10 reasons why Explorers and Entrepreneurs are the same

[This is a guest post by Lucas Servant, who left for a month-long tour of Groenland with STATION F entrepreneurs. He took this opportunity to reflect upon the many similarities there are between the life of an entrepreneur and the life of an explorer. Read on!]

Six entrepreneurs, of which two from STATION F with Thomas Tirtiaux (Solen) and Maxime Lainé (WeeSurf) the lovely environment of continental Greenland, 80kg of expeditionary equipment each, 600km in 30 days on a glacier at an altitude of over 2000m, winds up to 100km/h, an average of -35°C. 9 months of preparation. Duh.

Along the preparation, we realised there is so much in common between the barriers we are facing for the Greenland exploration and our day-to-day mission building our startups. How entrepreneurial is exploration?

#1: Everyone has dreams, explorers and entrepreneurs make them happen.

Let me present you Thomas. Regular dude, no Batman, no Superman. But he’d catch this dream somewhere: crossing Greenland, coast to coast (maybe he’s Iceman then). Crossing Greenland was something he wanted experience and live as a group, not alone. He knew the least what he was doing, but sold the idea all around nevertheless.

#2: Three reasons why explorers succeed? Network, network and network.

Ability to engage their network is the reason why entrepreneurs succeed in assembling the right team (sounds like a truism, yes). What about an expedition to Greenland? Engaging this very same network? It was worth trying. Hopefully, this kind of startup dude nowadays tend to gather in a few places, notably Station F, or Réseau Entreprendre Paris. They provided a resonance space like none. Networking means being where opportunities happen & energies gather. You need to be there and show up.

#3: You won’t go viral.

Going viral is a free ticket to the marketing rollercoaster. The noise out there is too big and you are competing with way too many people with existing reputation on the market. Thomas is no Mike Horn (yet). It’s true, there was an influx of energy and enthusiasm received from the very start of the project. A willingness to give a hand in spreading the message from a few people: there’s going to be an expedition crossing Greenland in May 2018, will you be in? But it’s true as well to say that the project didn’t exactly go viral. Finding a team was the plan yes, but not a proper go-to-market strategy.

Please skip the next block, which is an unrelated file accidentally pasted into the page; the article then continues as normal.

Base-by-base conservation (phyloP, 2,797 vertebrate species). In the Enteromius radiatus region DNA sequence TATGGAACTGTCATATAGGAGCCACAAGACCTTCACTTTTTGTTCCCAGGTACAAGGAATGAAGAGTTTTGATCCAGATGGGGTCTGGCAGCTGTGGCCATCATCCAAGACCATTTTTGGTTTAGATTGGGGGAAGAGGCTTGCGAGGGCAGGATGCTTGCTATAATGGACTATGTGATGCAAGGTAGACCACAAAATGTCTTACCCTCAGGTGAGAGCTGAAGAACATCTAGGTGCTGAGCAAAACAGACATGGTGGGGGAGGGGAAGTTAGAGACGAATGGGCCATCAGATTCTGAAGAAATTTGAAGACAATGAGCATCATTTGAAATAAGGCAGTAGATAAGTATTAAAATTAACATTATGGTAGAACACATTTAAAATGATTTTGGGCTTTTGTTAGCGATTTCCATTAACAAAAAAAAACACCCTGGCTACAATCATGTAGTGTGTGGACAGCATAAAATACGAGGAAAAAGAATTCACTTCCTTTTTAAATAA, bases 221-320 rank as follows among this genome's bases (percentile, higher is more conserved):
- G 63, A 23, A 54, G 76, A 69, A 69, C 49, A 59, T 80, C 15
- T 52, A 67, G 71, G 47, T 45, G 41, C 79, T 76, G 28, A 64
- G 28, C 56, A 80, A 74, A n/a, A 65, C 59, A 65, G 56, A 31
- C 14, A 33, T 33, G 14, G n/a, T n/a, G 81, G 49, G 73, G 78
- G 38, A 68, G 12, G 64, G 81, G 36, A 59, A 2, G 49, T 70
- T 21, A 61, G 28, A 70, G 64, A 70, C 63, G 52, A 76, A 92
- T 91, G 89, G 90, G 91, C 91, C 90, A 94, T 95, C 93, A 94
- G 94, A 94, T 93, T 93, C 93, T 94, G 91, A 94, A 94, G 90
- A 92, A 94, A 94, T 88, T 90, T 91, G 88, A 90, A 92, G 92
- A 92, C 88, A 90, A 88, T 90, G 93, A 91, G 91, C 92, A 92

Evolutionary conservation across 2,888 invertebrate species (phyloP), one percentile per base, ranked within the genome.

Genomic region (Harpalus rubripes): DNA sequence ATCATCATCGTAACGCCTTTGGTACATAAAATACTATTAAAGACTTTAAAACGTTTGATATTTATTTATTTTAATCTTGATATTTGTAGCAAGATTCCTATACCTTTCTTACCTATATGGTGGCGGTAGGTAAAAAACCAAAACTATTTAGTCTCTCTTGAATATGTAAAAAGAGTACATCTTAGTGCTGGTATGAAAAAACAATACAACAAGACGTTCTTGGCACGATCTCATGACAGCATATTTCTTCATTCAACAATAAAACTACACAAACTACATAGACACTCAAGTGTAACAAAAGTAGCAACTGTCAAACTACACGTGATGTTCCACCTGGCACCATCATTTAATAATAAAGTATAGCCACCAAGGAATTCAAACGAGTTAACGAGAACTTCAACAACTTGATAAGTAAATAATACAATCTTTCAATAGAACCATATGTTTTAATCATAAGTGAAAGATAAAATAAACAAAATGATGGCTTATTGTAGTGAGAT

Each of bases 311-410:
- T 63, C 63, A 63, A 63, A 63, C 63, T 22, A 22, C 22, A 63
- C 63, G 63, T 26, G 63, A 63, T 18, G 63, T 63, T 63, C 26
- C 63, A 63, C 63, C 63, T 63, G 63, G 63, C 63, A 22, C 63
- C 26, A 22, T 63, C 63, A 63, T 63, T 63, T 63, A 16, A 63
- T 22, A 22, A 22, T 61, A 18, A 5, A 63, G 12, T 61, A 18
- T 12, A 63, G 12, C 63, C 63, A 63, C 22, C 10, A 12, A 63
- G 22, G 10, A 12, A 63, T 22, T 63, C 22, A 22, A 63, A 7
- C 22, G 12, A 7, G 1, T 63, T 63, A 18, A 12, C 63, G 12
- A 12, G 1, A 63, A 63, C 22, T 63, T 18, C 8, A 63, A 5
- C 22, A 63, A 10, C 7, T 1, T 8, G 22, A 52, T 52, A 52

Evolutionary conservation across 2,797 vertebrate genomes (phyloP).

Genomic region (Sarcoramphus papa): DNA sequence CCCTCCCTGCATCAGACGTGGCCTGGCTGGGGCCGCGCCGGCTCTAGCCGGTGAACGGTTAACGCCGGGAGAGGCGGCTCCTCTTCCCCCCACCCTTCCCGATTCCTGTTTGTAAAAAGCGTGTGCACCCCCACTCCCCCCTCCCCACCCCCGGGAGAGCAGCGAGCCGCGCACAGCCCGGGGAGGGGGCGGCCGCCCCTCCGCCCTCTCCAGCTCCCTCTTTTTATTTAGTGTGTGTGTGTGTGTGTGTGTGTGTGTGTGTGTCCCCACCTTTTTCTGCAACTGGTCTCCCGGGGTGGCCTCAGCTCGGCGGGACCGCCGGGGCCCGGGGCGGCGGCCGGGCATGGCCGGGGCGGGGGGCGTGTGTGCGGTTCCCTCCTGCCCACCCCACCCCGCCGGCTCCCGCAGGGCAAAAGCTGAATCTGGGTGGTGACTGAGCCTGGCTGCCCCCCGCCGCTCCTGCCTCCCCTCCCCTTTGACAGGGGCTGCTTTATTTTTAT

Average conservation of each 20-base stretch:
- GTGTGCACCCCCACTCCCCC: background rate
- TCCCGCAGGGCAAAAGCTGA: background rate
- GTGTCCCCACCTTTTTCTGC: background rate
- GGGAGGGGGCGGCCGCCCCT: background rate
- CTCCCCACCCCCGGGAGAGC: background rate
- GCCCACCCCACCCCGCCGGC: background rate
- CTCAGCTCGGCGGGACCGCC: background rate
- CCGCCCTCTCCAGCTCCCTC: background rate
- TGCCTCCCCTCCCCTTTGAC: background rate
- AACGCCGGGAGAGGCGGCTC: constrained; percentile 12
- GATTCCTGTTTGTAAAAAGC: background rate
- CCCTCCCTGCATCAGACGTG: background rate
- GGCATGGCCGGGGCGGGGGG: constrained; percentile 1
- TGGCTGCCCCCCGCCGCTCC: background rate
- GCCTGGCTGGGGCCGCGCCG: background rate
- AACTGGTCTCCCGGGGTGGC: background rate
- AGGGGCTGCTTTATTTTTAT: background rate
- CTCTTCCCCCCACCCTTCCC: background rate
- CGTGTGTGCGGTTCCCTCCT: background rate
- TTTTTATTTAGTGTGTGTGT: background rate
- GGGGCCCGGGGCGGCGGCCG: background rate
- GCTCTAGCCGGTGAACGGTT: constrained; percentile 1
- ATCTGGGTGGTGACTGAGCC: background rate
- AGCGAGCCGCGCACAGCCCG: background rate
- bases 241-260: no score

#4: Balance ressources with manoeuvrability. It is usually inversely related.

Interestingly enough, 6 members is the sweet spot when you build a team on a Startup Weekend. It’s more or less the same for crossing Greeland! Such an expedition is :

  • very expensive so you’ll want to split the fix costs between several people
  • physically exhausting but mentally as well: large groups are tougher to manage than small ones

Six is the sweet spot: you’ll gather enough money and workforce but still have an agile group with cohesion.

#5: The n°1 ability of an explorer… sell! (and you better have a big pipeline)

Most of us will probably never know what we’re bound to do in life (I don’t!). Let alone wake up someday with divine inspiration. But chances are that you manage to cross the paths of those curious individuals who have enough dreams to share them around. Thomas is our curious individual, willing to make his dream come true.

He quickly manage to convince Valentin to jump in — they’d been adventure partners since school. As they ran out of acquaintances showing interest in joining in, they reached out to the outer wilderness — people they didn’t know. Grawww.

Then Maxime, Lucas and Antoine jumped in… says the nice storyteller. In fact, more than 30 entrepreneurs were asked to joined. A great deal expressed interest in the project but did not join. Too long, too expensive, too difficult, not the right fit. It took myself more than a month of discussions to make up my mind and seize the opportunity.

#6: Better have a proof of concept before you talk to the big guys (or deep pockets)

Thomas reached out to several expedition professionals: “wanna join?” he asked. Thanks but no thanks answered the real adventurologists (yes, it’s a job nowadays). It was like trying to get that super experienced CTO or utterly famous VC with only an idea. No proof of concept = no big boy on board.